Some clarifications for "mode indicators" needed

I’m going through the list of “mode indicators” again:

And created a little cheatsheet:

… and have a few question, which should be easy to answer (cough):


Currently the text (which I remember to have partially written myself, so any errors extant are mine) says: “partial term (a term which may or may not be ground)”.

Is this true? Are all of _, [a|X] and [a,b] considered partial terms?


I never got that I am not supposed to pass an unbound variable at parameter positions marked with a + (that’s so, right?)

But I can pass open lists, still?

For example, for foldl(:Goal, +List, +V0, -V), an unbound variable at List position is a not supported (although it does work)

X = [],
Final = start ;
X = [_6450],
Final = x ;
X = [_6450, _11086],
Final = x 

but an open list is still ok? It is a special kind of nonground term (and so is an open tree or open graph) and the empty open list is just an unbound variable and indistinguishable from any other domain. So maybe + also means that open lists are disallowed, too, to keep the domains apart?

X = [],
Final = x ;
X = [_8596],
Final = x ;
X = [_8596, _9992],
Final = x ;
X = [_8596, _9992, _11388],
Final = x 

Here is another thought:

foldl(:Goal, +List, +V0, -V)

… should not have any opinion on the mode of V0 and V because the mode of these depends on Goal. They could be anything (this is where the type expression in Haskell gets complex I imagine?)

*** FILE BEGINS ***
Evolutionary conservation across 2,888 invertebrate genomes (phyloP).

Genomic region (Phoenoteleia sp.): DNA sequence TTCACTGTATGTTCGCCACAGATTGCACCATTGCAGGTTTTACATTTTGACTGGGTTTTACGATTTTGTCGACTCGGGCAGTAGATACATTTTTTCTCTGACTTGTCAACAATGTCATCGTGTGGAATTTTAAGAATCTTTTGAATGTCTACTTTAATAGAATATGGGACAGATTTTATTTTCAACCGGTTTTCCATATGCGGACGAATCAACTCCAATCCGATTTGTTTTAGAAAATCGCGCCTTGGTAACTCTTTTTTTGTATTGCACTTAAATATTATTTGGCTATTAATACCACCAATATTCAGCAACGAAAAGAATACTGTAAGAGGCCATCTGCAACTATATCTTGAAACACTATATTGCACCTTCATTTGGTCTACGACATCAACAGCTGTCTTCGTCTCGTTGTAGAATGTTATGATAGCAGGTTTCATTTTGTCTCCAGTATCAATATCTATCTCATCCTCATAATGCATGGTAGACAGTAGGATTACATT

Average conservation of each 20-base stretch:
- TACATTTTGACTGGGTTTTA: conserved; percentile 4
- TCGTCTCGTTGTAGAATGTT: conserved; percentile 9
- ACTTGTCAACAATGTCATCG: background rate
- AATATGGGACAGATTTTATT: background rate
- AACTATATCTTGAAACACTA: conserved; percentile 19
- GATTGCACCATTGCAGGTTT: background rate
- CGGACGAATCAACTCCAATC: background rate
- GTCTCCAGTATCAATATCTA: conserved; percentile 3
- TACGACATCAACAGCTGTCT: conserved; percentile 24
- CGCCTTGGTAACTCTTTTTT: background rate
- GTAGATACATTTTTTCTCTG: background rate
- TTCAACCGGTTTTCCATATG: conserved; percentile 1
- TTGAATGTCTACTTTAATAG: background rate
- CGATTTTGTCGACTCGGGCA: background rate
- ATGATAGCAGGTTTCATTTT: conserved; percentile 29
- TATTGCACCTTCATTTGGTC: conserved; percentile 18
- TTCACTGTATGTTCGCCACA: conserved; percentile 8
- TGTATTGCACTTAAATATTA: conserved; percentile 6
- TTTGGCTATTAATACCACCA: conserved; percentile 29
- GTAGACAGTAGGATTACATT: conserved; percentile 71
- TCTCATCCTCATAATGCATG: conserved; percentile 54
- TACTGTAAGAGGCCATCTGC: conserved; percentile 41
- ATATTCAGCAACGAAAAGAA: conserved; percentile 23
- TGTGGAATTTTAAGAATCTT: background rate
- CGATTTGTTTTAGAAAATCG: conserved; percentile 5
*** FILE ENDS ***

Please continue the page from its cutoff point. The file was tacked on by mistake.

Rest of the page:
Somewhat related, the mode indicators for is_list/2 is


I do think this should be is_list(@Term)?

1 Like

Disclaimer: the usual disclaimers apply.

Could it be that you are overthinking this? Remember that the mode indicators, in SWI-Prolog, are only for documentation purposes, with all the ambiguity and edge cases that follow.

A1: when you talk about argument instantiation, a partially bound term is not fully instantiated because it has free variables in it. This would mean that [a,b] is not partially instantiated; it is fully instantiated.

A2: The plus signifies that the predicate is meant to be used with an argument that has some type or shape, usually. This is because that shape of the input argument is part of the algorithm that the predicate implements.

The foldl example is interesting, because it exposes one of the many weaknesses of the mode indicators (margin note: those weaknesses are probably somewhat understood, since the mode indicators are only used to communicate intent from one programmer to another…).

In the foldl case, the implementation of Goal in the first argument might take the shape of any of its arguments and use that to supply shape to any other argument. One demonstration is this example of converting a list of goals to a conjunction from the material hiding in the “see also” at the top of the docs for library(apply).

flip_conj(Goal, (Goal,Conj), Conj).

?- foldl(flip_conj, [p,q,r], Conj, true).
=> Conj = (p, q, r, true).

(this is somewhere in the middle there)

So basically the only shape in the Goal is in the second argument, and in the foldl invocation the third argument is actually the “output”. But this is fine.

A3: It seems this should indeed be changed to is_list(@Term). I wonder if the + there isn’t just an artifact of an earlier implementation of is_list/1.

This topic is very closely related to how you talk about determinism in the docs. I don’t think the language in the docs strictly follows something like RFC 2119, and again, this is fine. When I read MUST, I understand “When I implemented this predicate, I did not put unnecessary effort in figuring out what might happen if you do otherwise”. And this is also fine. For example, partition/5 says “Pred must be deterministic”, but you can ignore this MUST and still get what you asked for:

any_place(_, <).
any_place(_, =).
any_place(_, >).

?- partition(any_place, [x], Less, Equal, Greater).
Less = [x],
Equal = Greater, Greater = [] ;
Less = Greater, Greater = [],
Equal = [x] ;
Less = Equal, Equal = [],
Greater = [x].